WHO/WAPR consumers' views
Milan June 2005

Sylvia Caras, PhD

Ciao. I’m delighted to be with you, my first visit to Milan. I live in California, near San Francisco. In addition to what you just heard, here’s my consumer credential: I have four diagnoses, have been in six hospitals, three times against my will; I’ve been handcuffed, electroshocked and chemically restrained. For me, the path was finding others, getting and giving support, and then turning from victim to advocate. I’ve been invited to talk here about organizing in the United States, and to comment on the report from the World Health Organization report which we have just heard.

I’ve prepared some general remarks and then will make some specific comments about WHO’s work. And I’ve put links to a few resources and these remarks on the web for you at peoplewho.org. Select the WAPR link.

I’ll start with 90 seconds of history.

In the twentieth century, as some societies moved from manufacturing to service, in the developed world the self help movement and the human rights movement parented the mental patient movement. This new movement inherited the self-help principles of volunteering, mutuality, valuing the experiential, and deflating professional privilege, along with the civil rights focus of other disability rights, gay rights, and women's movement groups and was nurtured by the politics of empowerment in an increasingly self-help oriented society.

In the 60's, the mental patient movement challenged psychiatry's hold on explaining behavior but remained separatist. By the 80's, diagnosed people were changing the mental health system from within. Some groups maintained a strong anti_psychiatry ideology; society was urged to increase social acceptance of human diversity. Some groups developed institutional collaborations or at least interactions - partnerships.

Either way, there is a shared user value base of self_determination, dignity, hope, reciprocity, witnessing, spirituality, diversity, ... and personal competence is connected with a desire for and a willingness to take public action. (1)

But in the United States, we have no national consumer organization. There are at least five federally funded bodies (2) that sometimes serve as substitutes. The family voice is well-funded and very strong, often presenting loved ones as objects of pity, as public safety hazards unless medicated. Consumers can act when the danger is sufficient. The threat of increasing unconsented interventions in New York and California mobilized many, but unsuccessfully. Progressives fear the United States is moving away from democracy in our political, social, and health practices.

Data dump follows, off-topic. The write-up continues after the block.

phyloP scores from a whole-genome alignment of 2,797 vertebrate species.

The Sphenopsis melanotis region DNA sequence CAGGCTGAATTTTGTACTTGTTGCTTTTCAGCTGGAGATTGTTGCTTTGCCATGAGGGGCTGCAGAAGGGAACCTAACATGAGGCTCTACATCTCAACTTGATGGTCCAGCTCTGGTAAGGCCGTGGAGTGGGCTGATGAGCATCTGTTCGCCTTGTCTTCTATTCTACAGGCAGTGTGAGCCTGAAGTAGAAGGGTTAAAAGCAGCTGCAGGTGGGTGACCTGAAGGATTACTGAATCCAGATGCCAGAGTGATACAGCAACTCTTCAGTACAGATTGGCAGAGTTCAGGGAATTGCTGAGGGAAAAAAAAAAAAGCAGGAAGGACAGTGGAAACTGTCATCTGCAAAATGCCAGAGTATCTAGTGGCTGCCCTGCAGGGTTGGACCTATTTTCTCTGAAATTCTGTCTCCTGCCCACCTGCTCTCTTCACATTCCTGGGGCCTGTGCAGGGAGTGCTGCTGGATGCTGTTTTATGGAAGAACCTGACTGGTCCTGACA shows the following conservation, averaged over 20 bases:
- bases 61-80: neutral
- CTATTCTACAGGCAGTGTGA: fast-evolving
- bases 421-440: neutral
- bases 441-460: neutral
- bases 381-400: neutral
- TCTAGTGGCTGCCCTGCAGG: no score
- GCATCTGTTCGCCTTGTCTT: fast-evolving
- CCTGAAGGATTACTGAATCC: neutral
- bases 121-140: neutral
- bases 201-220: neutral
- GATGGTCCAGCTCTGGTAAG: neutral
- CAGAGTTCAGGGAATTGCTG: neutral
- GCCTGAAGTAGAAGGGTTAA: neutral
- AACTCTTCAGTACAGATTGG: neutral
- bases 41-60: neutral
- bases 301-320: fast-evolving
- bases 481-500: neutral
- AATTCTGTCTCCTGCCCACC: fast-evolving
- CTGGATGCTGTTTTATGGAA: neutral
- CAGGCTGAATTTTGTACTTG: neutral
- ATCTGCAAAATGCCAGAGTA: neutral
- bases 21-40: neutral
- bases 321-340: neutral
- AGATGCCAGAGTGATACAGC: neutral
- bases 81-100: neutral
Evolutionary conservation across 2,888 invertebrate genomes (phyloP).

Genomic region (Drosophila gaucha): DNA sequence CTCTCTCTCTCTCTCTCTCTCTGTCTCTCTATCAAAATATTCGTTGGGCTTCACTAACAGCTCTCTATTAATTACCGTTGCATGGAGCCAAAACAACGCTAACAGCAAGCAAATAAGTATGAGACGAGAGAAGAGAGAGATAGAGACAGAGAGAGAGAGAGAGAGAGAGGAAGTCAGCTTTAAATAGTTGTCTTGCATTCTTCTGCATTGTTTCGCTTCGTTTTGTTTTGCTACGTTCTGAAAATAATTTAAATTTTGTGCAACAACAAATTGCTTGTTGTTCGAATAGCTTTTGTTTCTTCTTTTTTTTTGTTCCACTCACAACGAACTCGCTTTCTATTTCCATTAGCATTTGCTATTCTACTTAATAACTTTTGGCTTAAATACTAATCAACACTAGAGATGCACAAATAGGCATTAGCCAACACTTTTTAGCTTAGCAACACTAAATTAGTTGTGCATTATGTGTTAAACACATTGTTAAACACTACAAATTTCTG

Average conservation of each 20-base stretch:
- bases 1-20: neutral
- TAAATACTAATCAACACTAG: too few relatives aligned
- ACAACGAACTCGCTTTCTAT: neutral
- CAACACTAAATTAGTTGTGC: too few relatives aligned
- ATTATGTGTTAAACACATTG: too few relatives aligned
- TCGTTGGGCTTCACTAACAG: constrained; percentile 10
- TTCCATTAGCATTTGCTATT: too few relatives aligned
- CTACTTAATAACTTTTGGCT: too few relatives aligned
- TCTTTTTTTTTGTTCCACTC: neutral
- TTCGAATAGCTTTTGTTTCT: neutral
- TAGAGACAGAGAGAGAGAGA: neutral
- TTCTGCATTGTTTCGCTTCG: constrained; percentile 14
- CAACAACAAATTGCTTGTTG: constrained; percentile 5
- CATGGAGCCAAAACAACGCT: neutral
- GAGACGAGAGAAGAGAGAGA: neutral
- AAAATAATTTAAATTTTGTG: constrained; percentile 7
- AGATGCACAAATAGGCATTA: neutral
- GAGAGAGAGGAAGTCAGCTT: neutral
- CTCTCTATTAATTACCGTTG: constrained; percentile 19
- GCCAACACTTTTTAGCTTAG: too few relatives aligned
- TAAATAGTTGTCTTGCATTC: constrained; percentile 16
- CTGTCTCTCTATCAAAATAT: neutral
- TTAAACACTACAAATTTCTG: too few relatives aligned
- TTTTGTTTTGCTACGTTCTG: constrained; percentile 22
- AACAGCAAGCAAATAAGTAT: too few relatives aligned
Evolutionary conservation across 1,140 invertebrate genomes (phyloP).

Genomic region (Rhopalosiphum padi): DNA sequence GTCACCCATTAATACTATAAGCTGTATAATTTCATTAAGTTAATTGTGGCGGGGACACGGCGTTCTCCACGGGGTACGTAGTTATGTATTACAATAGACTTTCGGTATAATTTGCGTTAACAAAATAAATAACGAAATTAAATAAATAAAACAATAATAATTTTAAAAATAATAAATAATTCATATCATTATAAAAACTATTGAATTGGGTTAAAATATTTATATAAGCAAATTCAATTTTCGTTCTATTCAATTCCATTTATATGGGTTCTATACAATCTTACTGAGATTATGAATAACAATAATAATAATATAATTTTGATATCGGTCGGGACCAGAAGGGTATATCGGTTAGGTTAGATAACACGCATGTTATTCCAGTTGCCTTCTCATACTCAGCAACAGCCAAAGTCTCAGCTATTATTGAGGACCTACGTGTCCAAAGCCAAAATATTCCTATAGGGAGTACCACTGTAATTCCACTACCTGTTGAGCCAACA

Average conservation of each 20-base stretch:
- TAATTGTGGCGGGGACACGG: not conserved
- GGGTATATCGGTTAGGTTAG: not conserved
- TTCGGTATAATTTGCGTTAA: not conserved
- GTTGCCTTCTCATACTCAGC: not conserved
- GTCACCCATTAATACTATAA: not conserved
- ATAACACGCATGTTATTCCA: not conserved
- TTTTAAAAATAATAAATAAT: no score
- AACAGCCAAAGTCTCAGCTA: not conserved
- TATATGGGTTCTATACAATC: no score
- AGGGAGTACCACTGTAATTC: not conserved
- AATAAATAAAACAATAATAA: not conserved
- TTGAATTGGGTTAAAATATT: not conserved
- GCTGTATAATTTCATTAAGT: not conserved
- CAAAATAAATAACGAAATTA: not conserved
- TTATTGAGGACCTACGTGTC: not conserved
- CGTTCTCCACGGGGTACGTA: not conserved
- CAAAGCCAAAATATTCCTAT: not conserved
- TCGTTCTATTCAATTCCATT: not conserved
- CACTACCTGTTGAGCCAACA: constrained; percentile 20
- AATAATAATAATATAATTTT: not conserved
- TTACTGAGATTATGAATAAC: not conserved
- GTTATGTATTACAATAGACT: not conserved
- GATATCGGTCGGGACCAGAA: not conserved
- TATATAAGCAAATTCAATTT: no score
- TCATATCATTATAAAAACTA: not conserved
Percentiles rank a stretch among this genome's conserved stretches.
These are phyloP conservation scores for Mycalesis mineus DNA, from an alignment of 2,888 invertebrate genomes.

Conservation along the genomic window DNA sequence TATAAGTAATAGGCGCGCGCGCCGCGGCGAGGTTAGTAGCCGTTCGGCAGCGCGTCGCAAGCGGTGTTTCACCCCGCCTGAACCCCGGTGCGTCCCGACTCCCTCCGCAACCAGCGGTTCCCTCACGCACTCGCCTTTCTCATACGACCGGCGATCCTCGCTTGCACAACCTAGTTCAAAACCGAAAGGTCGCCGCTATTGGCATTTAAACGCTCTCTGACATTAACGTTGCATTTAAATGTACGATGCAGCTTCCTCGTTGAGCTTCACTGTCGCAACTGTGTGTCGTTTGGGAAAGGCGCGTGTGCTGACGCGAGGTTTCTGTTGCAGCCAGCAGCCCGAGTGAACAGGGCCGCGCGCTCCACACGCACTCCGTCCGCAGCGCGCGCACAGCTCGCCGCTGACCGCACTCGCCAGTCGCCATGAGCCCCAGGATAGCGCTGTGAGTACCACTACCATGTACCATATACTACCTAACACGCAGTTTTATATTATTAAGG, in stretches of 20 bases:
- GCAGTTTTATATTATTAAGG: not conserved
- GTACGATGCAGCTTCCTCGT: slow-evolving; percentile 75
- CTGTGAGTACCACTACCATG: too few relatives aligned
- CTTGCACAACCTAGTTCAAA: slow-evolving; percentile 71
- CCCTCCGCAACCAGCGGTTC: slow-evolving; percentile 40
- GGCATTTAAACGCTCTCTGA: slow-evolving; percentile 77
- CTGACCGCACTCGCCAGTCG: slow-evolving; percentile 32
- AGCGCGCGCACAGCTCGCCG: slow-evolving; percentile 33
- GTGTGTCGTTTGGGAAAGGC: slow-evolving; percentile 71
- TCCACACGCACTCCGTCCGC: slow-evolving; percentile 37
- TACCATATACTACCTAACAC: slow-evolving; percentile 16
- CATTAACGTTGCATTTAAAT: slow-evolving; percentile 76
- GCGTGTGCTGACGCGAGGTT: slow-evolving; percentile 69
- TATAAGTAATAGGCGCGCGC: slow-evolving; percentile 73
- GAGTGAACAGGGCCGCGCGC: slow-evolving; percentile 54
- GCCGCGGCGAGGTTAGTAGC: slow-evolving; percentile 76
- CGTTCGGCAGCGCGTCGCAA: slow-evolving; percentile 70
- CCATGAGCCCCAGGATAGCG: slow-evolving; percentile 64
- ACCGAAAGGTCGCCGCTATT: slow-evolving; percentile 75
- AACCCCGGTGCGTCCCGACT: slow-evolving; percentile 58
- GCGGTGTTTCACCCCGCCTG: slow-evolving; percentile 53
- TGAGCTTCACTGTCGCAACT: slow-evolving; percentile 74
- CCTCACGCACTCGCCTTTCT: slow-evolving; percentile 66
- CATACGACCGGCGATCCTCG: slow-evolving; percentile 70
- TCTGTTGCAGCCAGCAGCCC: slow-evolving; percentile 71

In California, for twenty years we have had a now state-funded client network which joins with other social justice and provider organizations to advocate for housing and choice. However, the network has been slow to develop across the state and it’s recognition in the capitol is not matched at the local level.

In my community, in Santa Cruz, we have a county-funded peer-run drop-in which is vibrant, providing support and personal enrichment and sometimes advocating around county budget issues.

There are other groups and other voices, a patchwork that is often fringe and that generally doesn’t ally with each other or with the cross-disability or social justice community.

So that’s the United States.

The World Health Organization stated in 1978 at Alma-Ata (3) that health is holistic, biopsychosocial, and I would add spiritual, and that "the people have the right and duty to participate individually and collectively in the planning and implementation (organization, operation and control, and I would add evaluation,) of their health care," and that a target is a "socially and economically productive life."

Mental health has been failing on all counts - though users and survivors are beginning to be included, that inclusion is not yet meaningful and effective. Partly because there is a pervasive assumption of our disorder; a cloaked process, a lack of transparency about how the system works; and an unwillingness to shift to a more-than-medical understanding. I hope that this convening will signal a change in direction.

Now, about organizing

There are three things that I think are preventing us from finding each other, each other, money, and shame.